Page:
By Chloe Learey, Executive Director
A traditional greeting for the Maasai is “And how are the children?” Their culture understands the importance of measuring the health of the community by considering how well one of its most precious resources is faring. When we are not able to protect and invest in our most vulnerable citizens who are bearers of the future, it is an indication that all is not well. Or, that we are not choosing to invest in the future.
As legislation is proposed and spending priorities debated in an environment of scarcity and competition for limited financial resources, the forces that divide us become more prevalent and we forget the ways in which we are all in this together. For instance, we can argue about how best to encourage economic development, whether it is by offering tax credits to employers for keeping or bringing their businesses to Vermont, investing in housing or making sure employees have access to childcare. Fundamentally it is an interconnected web and we need to understand and strengthen all the threads for the system to work best.
The importance of early childhood is gaining recognition at both the state and federal level. Most of the Democratic presidential candidates have policies that demonstrate awareness about investing in early childhood services, from early education to home visiting. They recognize that an improved economy will benefit all participants and that economic policy, particularly government economic policy, should, therefore, focus on broad economic efforts. When we invest in families with young children we are improving the current state of the community and economy and helping ensure the future is strong as well. It is a multi-generation approach to economic development.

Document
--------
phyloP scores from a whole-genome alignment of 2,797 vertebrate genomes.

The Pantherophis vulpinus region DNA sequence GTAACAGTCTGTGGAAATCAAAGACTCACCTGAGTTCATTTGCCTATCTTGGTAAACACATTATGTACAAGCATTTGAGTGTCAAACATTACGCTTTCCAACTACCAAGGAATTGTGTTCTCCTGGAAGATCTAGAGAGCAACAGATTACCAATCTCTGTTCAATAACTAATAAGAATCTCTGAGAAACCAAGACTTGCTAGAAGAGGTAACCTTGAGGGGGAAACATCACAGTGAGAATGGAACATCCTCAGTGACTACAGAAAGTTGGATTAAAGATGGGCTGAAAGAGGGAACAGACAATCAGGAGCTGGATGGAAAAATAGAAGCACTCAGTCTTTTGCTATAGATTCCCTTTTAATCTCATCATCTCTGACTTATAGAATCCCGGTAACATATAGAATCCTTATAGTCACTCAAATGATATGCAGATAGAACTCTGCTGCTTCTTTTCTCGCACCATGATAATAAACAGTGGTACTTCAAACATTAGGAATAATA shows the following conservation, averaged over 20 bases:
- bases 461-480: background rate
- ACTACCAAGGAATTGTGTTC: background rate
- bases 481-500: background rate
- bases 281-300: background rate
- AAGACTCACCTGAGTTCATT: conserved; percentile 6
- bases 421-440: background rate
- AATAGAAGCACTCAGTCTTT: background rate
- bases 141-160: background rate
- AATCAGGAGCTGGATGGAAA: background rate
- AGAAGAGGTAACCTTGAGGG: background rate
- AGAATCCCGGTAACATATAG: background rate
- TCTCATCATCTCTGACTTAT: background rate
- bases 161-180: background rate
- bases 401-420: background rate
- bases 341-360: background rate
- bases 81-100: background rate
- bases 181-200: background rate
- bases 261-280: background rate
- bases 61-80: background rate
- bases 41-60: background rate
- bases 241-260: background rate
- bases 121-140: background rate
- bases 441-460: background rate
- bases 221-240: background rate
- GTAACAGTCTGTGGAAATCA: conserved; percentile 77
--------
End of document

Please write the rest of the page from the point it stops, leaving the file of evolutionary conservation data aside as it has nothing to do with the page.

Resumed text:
Invariably people make arguments about why they should not have to invest in children: “But I don’t have any children, why should I pay for someone else’s?” or “I figured out how to afford my children, why can’t these families do it?” The fact is that these are our children and our future. Who is going to be the doctor that cares for you when you get cancer as you age?
Who is going to run your business when you retire? Who is going to think creatively about how to keep our community a thriving place? Our children. We know the early years are most important in establishing brain function, the foundation for all development. A child’s brain is 80 percent developed by age 3, and 90 percent by age 5, before they even get to kindergarten, and yet we invest much more in K through 12 education than we do in early education. If children do not get the support they need to build a strong foundation on which to grow and learn we will all experience the impact.
Acknowledging the need for quality early education is only one side of the economic equation, though. The average wage for an early childhood teacher in Vermont is $13.27 an hour. How can we get our best and brightest to help us invest in our children’s development if they do not have a sustainable income? As a community how can we afford not to find ways in which to pay more? And the solution cannot rest on the shoulders of families, some of whom pay 30 percent or more of their income towards child care.
Children do well when their families do well. Children who do well grow up to be thriving adults who contribute to the health of the community. Adults who are thriving can be parents who support their children’s optimal development, and so the cycle perpetuates itself. When the children are doing well, we all are doing well.
So, the next time you talk to a politician or meet a political candidate please ask, “And how are the children?”
Chloe Learey is the executive director of the 50-year old Winston Prouty Center for Child and Family Development in Brattleboro. She serves on the Building Bright Futures State Advisory Council, a governor-appointed body that advises the administration and legislature on early childhood care, health, and education systems.